When he joined University of Michigan Engineering in 2013, Prof. Pingsha Dong was no stranger to Ann Arbor.
He was a Postdoctoral Research Fellow with the University of Michigan over three decades earlier before departing to begin his industrial research career. During that time, his research activities were focused on developing integrative approaches to engineering problem solving by focusing on computational modeling methods ranging from structural design to material selection to manufacturability, gaining experience that would shape the trajectory of his work for the rest of his career.
His U-M Fellowship served as a springboard to positions in the private sector, where he spent the next 20 years working at organizations such as the Edison Welding Institute and the Battelle Memorial Institute. There, he continued the themes he’d first explored during his initial time at U-M, examining different aspects of mechanics in the context of advanced manufacturing.
After two decades away from academics, Dr. Dong opted for a return to higher education. He first joined the University of New Orleans, serving as the Northrop Grumman Endowed Chair of the UNO College of Engineering for five years, before returning to the U-M College of Engineering’s Naval Architecture and Marine Engineering (NAME) department, eventually achieving a joint appointment with Mechanical Engineering and Integrative Systems + Design (ISD) and is now Program Director for Global Automotive and Manufacturing Engineering (GAME) program in ISD. This past February, he was appointed the Robert F. Beck Collegiate Professor of Engineering.
The professorship honors Robert F. Beck, a former faculty member in the U-M College of Engineering’s Naval Architecture and Marine Engineering Department. Professor Beck served as the Richard B. Couch Professor of NAME, was a pioneer in the field of marine hydrodynamics, and is now an Emeritus Professor.
“It is a great honor to be chosen as a collegiate professor, particularly under the name of Professor Robert F. Beck, who is an internationally well-recognized educator and researcher in Naval Engineering,” Prof. Dong said.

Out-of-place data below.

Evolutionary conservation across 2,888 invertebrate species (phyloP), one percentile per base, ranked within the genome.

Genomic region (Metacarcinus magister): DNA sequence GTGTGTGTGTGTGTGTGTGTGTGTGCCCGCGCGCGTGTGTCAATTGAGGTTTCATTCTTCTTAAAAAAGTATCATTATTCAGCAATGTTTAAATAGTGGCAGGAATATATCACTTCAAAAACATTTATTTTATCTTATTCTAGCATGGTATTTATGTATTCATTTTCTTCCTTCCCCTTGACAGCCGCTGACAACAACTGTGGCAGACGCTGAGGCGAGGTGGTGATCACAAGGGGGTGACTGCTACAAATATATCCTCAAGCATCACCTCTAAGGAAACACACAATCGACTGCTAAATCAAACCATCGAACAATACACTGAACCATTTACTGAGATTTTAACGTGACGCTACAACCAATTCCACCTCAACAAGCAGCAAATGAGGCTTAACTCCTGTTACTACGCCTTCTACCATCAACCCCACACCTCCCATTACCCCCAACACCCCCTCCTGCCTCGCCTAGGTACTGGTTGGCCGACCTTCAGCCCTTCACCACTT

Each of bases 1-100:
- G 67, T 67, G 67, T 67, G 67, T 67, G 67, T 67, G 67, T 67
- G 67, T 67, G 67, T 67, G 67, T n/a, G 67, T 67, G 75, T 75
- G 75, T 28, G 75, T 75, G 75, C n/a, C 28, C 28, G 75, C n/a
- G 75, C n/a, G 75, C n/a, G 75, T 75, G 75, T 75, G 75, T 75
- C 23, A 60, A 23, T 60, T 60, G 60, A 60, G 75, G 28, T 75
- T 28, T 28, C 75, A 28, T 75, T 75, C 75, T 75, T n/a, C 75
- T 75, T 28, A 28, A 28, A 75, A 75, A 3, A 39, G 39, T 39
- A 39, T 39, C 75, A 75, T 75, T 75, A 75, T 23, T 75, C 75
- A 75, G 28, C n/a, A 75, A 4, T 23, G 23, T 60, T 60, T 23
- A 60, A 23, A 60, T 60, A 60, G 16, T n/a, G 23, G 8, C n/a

An Early Interest in Math and Science
Prof. Dong was born and raised in China during the Cultural Revolution, which meant most of his education came in the form of Communist-approved materials. Despite this lack of STEM information, Prof. Dong found time to secretly read math and science textbooks at night by the light of kerosene lamps. These materials, which Prof. Dong disguised as Mao’s Little Red Book to evade detection, had originally been given to him by his father who had instilled a dedication to education in him from a young age.
This commitment to self-education at all costs eventually provided Prof. Dong with the opportunity to leave China and pursue his education.
Efforts Reaching Around the Globe
The impact of Prof. Dong’s commitment to education will not be limited to just the Ann Arbor campus — students near and far will benefit. Educating and interacting with this broad range of students is one of the most enjoyable aspects of work for Prof. Dong.
“Advising GAME students with very diverse backgrounds can be very intellectually stimulating and rewarding experiences,” he said. “Our GAME program in some way is rather unique in this regard, since we have about half of the students who are distance-learning students who have been successful in their early stage of their career and are looking for new challenges.”
Since Professor Dong joined U-M in 2013 as a professor in the NAME department, he has helped found numerous new undergraduate and graduate courses while working with major industrial sponsors, including the Big 3 automotive companies and various government agencies.